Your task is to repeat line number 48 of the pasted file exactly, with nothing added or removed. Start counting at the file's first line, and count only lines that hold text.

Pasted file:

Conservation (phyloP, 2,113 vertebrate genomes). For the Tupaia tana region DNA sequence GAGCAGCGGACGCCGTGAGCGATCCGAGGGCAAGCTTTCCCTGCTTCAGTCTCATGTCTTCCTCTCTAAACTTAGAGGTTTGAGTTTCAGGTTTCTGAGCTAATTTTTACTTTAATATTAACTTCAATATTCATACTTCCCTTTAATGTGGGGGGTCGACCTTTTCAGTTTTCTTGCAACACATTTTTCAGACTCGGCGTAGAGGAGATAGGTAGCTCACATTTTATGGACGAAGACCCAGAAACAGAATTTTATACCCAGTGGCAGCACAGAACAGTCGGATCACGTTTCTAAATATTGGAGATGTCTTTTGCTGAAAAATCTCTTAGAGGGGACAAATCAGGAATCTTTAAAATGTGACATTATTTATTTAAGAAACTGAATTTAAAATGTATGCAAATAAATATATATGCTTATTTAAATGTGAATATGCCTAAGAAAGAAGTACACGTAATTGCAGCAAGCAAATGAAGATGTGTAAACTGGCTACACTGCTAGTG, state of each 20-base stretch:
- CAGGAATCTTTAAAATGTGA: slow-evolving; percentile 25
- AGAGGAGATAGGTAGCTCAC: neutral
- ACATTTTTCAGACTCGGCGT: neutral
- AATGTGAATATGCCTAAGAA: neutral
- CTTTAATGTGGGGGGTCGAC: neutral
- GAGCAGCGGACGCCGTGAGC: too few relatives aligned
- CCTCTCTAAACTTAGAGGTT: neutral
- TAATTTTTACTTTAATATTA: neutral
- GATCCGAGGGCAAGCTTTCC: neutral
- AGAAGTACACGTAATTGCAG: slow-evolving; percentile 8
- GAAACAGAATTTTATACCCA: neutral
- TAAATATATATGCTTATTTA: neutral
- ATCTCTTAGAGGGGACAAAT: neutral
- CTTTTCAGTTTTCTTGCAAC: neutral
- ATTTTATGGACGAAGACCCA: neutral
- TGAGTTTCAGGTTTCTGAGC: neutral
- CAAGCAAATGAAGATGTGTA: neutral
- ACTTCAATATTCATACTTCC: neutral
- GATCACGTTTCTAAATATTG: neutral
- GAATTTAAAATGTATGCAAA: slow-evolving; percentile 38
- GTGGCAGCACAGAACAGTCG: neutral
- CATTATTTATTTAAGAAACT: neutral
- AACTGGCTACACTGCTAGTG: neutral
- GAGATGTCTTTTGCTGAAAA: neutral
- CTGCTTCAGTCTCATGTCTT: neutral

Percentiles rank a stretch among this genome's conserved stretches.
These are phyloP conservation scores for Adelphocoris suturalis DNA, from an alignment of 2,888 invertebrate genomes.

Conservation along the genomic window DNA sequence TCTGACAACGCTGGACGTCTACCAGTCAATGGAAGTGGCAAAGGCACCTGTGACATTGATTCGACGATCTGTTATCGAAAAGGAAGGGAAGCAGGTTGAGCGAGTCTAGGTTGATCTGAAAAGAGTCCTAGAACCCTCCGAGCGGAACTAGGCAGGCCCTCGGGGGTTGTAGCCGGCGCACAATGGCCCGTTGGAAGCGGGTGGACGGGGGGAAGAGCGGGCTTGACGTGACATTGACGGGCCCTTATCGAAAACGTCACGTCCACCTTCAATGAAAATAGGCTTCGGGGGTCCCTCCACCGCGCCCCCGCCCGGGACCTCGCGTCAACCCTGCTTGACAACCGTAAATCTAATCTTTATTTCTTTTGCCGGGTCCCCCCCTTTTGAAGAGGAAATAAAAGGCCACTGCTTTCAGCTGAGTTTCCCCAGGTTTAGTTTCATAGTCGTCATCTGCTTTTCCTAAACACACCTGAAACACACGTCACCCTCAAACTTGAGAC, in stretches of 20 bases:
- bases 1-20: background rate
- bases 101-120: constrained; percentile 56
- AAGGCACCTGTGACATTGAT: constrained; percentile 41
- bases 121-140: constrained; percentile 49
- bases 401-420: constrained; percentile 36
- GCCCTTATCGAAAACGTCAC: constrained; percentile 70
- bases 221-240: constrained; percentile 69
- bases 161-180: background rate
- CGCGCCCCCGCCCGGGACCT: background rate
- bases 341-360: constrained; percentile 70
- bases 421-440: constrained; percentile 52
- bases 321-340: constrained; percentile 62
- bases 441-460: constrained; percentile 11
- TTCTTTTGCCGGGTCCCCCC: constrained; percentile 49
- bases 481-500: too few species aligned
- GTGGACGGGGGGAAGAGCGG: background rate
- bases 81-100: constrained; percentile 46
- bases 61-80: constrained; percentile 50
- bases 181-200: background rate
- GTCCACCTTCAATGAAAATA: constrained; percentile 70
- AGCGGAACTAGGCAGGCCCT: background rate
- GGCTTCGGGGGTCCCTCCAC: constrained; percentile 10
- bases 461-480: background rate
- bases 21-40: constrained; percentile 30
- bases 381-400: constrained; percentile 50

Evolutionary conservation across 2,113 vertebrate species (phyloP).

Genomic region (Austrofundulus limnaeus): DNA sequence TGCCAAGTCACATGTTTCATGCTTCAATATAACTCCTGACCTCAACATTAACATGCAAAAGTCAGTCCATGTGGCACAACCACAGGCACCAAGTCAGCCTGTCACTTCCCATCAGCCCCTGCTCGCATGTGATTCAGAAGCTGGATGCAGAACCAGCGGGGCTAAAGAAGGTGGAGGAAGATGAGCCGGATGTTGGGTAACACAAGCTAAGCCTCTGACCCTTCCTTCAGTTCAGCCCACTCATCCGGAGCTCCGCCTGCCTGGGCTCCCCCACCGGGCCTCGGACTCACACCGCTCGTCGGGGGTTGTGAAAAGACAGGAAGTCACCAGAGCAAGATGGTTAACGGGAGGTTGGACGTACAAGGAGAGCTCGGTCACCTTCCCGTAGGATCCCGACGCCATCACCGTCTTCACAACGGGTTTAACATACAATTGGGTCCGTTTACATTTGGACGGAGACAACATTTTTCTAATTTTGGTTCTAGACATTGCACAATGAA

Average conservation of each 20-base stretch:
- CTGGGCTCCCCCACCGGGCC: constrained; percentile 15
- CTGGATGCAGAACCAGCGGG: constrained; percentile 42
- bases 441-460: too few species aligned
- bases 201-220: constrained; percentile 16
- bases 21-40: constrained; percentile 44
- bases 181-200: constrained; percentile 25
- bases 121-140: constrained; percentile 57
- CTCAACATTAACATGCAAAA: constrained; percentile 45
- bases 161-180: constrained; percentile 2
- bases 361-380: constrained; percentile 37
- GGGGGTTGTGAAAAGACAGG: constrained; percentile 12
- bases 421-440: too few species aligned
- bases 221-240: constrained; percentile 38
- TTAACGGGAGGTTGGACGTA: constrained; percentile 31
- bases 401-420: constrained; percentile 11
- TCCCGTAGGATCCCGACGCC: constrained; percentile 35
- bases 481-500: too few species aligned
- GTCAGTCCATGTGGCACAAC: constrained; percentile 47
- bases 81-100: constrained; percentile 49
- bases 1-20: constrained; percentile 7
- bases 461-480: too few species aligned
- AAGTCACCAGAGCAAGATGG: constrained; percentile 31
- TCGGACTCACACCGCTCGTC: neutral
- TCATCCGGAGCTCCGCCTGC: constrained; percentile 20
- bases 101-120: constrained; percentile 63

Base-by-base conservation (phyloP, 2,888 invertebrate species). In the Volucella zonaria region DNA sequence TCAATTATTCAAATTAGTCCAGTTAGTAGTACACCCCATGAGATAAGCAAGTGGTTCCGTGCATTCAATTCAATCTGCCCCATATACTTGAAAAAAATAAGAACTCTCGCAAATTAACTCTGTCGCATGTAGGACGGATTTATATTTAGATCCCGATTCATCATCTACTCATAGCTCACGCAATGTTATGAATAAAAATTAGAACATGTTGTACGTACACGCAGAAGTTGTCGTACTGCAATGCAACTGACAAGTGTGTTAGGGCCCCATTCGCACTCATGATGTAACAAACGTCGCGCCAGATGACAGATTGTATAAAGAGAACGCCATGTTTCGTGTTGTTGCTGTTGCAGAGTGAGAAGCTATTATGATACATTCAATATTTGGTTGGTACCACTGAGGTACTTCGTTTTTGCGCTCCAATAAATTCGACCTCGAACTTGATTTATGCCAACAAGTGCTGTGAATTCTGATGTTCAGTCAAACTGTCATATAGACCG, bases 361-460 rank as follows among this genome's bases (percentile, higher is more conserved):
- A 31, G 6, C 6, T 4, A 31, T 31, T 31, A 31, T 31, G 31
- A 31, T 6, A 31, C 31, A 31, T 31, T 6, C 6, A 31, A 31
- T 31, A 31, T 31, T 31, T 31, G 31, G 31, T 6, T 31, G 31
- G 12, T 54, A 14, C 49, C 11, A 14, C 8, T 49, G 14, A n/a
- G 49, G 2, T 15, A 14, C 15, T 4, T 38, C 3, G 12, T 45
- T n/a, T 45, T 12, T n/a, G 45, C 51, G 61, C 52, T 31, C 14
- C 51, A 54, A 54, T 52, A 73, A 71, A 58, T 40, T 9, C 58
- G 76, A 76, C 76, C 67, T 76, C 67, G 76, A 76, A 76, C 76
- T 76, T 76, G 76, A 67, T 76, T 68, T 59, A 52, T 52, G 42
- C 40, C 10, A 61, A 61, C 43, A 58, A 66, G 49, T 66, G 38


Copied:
- bases 181-200: background rate